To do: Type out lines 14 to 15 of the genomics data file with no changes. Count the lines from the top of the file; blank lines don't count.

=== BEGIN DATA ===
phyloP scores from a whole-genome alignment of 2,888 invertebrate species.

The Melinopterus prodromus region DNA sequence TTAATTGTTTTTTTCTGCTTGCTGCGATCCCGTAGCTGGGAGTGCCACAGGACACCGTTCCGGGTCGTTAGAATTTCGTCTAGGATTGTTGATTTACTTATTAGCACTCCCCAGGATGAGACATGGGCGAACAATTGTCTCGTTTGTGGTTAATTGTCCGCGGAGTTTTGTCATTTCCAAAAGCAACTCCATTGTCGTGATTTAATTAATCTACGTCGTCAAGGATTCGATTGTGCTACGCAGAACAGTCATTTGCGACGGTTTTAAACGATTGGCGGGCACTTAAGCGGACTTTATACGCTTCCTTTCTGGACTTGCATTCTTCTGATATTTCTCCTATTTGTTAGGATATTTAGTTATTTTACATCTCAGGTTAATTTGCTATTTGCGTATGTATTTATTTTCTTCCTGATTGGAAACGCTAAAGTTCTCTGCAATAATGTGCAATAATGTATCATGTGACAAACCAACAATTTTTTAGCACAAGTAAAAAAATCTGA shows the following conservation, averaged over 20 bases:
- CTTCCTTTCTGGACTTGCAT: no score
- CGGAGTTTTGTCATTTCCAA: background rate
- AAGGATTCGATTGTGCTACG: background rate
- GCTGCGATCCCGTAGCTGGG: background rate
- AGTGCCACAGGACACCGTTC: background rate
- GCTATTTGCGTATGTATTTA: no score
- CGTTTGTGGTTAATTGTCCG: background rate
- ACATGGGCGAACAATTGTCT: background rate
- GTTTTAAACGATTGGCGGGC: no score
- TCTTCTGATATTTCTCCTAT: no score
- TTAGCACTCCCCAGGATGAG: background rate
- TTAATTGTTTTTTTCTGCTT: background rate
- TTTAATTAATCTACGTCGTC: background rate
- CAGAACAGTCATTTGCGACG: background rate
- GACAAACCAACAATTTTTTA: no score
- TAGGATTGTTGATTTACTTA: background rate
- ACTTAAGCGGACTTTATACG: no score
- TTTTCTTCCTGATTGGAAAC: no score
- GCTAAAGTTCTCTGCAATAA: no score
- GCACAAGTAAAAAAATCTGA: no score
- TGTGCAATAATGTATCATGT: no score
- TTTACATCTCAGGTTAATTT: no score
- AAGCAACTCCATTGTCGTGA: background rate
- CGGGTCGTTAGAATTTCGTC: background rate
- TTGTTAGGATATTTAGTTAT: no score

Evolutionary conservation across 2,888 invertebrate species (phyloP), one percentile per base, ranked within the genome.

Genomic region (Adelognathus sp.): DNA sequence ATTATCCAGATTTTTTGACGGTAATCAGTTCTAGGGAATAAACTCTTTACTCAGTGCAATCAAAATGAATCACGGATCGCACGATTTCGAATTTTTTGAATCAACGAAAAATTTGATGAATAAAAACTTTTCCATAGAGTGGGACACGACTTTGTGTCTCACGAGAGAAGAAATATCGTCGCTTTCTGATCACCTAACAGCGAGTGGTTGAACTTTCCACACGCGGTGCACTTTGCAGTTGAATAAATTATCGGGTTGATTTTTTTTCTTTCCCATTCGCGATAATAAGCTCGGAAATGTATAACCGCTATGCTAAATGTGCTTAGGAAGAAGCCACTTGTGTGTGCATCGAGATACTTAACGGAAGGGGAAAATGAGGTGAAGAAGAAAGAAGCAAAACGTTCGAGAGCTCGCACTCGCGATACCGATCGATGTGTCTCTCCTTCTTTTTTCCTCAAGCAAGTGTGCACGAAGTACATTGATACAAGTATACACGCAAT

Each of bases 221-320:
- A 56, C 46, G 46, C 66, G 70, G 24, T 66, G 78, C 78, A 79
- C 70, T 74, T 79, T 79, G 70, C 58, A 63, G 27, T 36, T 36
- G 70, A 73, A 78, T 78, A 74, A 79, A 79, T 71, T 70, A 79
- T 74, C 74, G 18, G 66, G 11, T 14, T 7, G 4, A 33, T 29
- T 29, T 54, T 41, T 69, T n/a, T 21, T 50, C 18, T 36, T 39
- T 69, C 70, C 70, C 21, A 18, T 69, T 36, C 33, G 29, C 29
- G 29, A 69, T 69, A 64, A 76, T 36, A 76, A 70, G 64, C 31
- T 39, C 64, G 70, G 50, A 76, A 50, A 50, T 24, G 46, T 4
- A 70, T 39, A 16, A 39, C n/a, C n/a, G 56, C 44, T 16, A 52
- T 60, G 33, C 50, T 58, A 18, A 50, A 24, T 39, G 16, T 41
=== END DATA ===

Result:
- TTAATTGTTTTTTTCTGCTT: background rate
- TTTAATTAATCTACGTCGTC: background rate